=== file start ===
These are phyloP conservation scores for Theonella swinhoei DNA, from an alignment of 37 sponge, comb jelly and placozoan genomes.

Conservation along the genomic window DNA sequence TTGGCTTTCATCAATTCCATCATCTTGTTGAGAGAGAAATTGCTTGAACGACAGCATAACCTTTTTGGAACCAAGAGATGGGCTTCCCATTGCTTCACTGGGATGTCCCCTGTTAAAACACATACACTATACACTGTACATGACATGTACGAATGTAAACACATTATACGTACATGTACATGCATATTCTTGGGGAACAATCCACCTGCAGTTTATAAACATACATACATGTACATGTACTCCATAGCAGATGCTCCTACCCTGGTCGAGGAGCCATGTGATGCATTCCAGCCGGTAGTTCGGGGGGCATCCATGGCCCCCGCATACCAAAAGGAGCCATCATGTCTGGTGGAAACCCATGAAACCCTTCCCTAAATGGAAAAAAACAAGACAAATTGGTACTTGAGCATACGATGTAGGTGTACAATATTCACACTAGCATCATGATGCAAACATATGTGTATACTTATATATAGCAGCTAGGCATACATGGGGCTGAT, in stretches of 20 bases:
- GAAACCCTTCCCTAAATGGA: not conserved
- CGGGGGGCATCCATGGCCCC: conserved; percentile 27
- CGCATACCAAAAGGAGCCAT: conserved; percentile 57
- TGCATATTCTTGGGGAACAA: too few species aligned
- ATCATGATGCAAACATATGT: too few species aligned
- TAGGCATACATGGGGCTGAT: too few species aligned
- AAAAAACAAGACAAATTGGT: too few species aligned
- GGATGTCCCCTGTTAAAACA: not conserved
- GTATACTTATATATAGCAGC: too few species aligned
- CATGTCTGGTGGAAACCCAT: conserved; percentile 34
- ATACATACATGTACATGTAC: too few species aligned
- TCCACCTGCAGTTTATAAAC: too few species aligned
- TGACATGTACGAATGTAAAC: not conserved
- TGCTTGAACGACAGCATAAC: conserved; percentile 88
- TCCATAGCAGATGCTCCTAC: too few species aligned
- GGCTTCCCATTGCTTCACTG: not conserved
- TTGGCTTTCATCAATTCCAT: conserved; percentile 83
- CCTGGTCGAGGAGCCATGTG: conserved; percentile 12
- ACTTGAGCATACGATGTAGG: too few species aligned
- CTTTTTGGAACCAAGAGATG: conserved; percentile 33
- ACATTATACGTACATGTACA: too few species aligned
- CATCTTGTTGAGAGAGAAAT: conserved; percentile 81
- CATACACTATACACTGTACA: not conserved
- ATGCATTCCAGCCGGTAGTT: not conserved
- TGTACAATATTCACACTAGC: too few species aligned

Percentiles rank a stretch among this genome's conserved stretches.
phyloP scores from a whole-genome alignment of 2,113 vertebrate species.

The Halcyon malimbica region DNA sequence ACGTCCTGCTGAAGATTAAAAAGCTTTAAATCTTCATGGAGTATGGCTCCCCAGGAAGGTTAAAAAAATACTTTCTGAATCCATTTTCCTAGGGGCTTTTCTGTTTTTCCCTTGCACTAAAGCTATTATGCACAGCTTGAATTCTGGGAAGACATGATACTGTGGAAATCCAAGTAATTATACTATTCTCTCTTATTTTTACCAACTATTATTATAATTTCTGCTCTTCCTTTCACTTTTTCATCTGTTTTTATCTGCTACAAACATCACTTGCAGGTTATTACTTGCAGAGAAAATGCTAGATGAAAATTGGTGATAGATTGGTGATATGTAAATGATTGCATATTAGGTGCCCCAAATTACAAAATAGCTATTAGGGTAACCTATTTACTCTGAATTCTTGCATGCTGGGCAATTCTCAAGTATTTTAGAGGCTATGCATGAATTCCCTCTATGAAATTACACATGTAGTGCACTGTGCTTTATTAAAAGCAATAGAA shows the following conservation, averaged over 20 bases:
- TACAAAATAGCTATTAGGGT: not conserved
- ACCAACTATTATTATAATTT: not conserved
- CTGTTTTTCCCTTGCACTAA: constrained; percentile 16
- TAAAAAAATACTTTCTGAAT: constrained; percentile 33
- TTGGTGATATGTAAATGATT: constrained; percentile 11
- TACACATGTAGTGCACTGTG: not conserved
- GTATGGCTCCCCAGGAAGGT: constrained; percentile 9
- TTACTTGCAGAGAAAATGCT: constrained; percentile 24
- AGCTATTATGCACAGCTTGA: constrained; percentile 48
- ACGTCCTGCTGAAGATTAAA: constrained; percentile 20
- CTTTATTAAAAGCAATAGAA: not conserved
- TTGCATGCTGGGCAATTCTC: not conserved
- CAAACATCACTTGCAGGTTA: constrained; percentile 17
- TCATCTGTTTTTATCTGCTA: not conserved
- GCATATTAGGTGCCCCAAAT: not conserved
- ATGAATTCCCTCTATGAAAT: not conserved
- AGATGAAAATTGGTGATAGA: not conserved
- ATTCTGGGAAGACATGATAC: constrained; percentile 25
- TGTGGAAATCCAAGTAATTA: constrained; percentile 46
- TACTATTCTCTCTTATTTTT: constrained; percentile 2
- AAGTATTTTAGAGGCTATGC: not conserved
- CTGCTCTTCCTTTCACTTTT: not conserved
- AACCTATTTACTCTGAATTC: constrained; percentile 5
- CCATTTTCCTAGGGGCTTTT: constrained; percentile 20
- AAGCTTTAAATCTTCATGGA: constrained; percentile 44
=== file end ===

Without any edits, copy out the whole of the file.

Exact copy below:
These are phyloP conservation scores for Theonella swinhoei DNA, from an alignment of 37 sponge, comb jelly and placozoan genomes.

Conservation along the genomic window DNA sequence TTGGCTTTCATCAATTCCATCATCTTGTTGAGAGAGAAATTGCTTGAACGACAGCATAACCTTTTTGGAACCAAGAGATGGGCTTCCCATTGCTTCACTGGGATGTCCCCTGTTAAAACACATACACTATACACTGTACATGACATGTACGAATGTAAACACATTATACGTACATGTACATGCATATTCTTGGGGAACAATCCACCTGCAGTTTATAAACATACATACATGTACATGTACTCCATAGCAGATGCTCCTACCCTGGTCGAGGAGCCATGTGATGCATTCCAGCCGGTAGTTCGGGGGGCATCCATGGCCCCCGCATACCAAAAGGAGCCATCATGTCTGGTGGAAACCCATGAAACCCTTCCCTAAATGGAAAAAAACAAGACAAATTGGTACTTGAGCATACGATGTAGGTGTACAATATTCACACTAGCATCATGATGCAAACATATGTGTATACTTATATATAGCAGCTAGGCATACATGGGGCTGAT, in stretches of 20 bases:
- GAAACCCTTCCCTAAATGGA: not conserved
- CGGGGGGCATCCATGGCCCC: conserved; percentile 27
- CGCATACCAAAAGGAGCCAT: conserved; percentile 57
- TGCATATTCTTGGGGAACAA: too few species aligned
- ATCATGATGCAAACATATGT: too few species aligned
- TAGGCATACATGGGGCTGAT: too few species aligned
- AAAAAACAAGACAAATTGGT: too few species aligned
- GGATGTCCCCTGTTAAAACA: not conserved
- GTATACTTATATATAGCAGC: too few species aligned
- CATGTCTGGTGGAAACCCAT: conserved; percentile 34
- ATACATACATGTACATGTAC: too few species aligned
- TCCACCTGCAGTTTATAAAC: too few species aligned
- TGACATGTACGAATGTAAAC: not conserved
- TGCTTGAACGACAGCATAAC: conserved; percentile 88
- TCCATAGCAGATGCTCCTAC: too few species aligned
- GGCTTCCCATTGCTTCACTG: not conserved
- TTGGCTTTCATCAATTCCAT: conserved; percentile 83
- CCTGGTCGAGGAGCCATGTG: conserved; percentile 12
- ACTTGAGCATACGATGTAGG: too few species aligned
- CTTTTTGGAACCAAGAGATG: conserved; percentile 33
- ACATTATACGTACATGTACA: too few species aligned
- CATCTTGTTGAGAGAGAAAT: conserved; percentile 81
- CATACACTATACACTGTACA: not conserved
- ATGCATTCCAGCCGGTAGTT: not conserved
- TGTACAATATTCACACTAGC: too few species aligned

Percentiles rank a stretch among this genome's conserved stretches.
phyloP scores from a whole-genome alignment of 2,113 vertebrate species.

The Halcyon malimbica region DNA sequence ACGTCCTGCTGAAGATTAAAAAGCTTTAAATCTTCATGGAGTATGGCTCCCCAGGAAGGTTAAAAAAATACTTTCTGAATCCATTTTCCTAGGGGCTTTTCTGTTTTTCCCTTGCACTAAAGCTATTATGCACAGCTTGAATTCTGGGAAGACATGATACTGTGGAAATCCAAGTAATTATACTATTCTCTCTTATTTTTACCAACTATTATTATAATTTCTGCTCTTCCTTTCACTTTTTCATCTGTTTTTATCTGCTACAAACATCACTTGCAGGTTATTACTTGCAGAGAAAATGCTAGATGAAAATTGGTGATAGATTGGTGATATGTAAATGATTGCATATTAGGTGCCCCAAATTACAAAATAGCTATTAGGGTAACCTATTTACTCTGAATTCTTGCATGCTGGGCAATTCTCAAGTATTTTAGAGGCTATGCATGAATTCCCTCTATGAAATTACACATGTAGTGCACTGTGCTTTATTAAAAGCAATAGAA shows the following conservation, averaged over 20 bases:
- TACAAAATAGCTATTAGGGT: not conserved
- ACCAACTATTATTATAATTT: not conserved
- CTGTTTTTCCCTTGCACTAA: constrained; percentile 16
- TAAAAAAATACTTTCTGAAT: constrained; percentile 33
- TTGGTGATATGTAAATGATT: constrained; percentile 11
- TACACATGTAGTGCACTGTG: not conserved
- GTATGGCTCCCCAGGAAGGT: constrained; percentile 9
- TTACTTGCAGAGAAAATGCT: constrained; percentile 24
- AGCTATTATGCACAGCTTGA: constrained; percentile 48
- ACGTCCTGCTGAAGATTAAA: constrained; percentile 20
- CTTTATTAAAAGCAATAGAA: not conserved
- TTGCATGCTGGGCAATTCTC: not conserved
- CAAACATCACTTGCAGGTTA: constrained; percentile 17
- TCATCTGTTTTTATCTGCTA: not conserved
- GCATATTAGGTGCCCCAAAT: not conserved
- ATGAATTCCCTCTATGAAAT: not conserved
- AGATGAAAATTGGTGATAGA: not conserved
- ATTCTGGGAAGACATGATAC: constrained; percentile 25
- TGTGGAAATCCAAGTAATTA: constrained; percentile 46
- TACTATTCTCTCTTATTTTT: constrained; percentile 2
- AAGTATTTTAGAGGCTATGC: not conserved
- CTGCTCTTCCTTTCACTTTT: not conserved
- AACCTATTTACTCTGAATTC: constrained; percentile 5
- CCATTTTCCTAGGGGCTTTT: constrained; percentile 20
- AAGCTTTAAATCTTCATGGA: constrained; percentile 44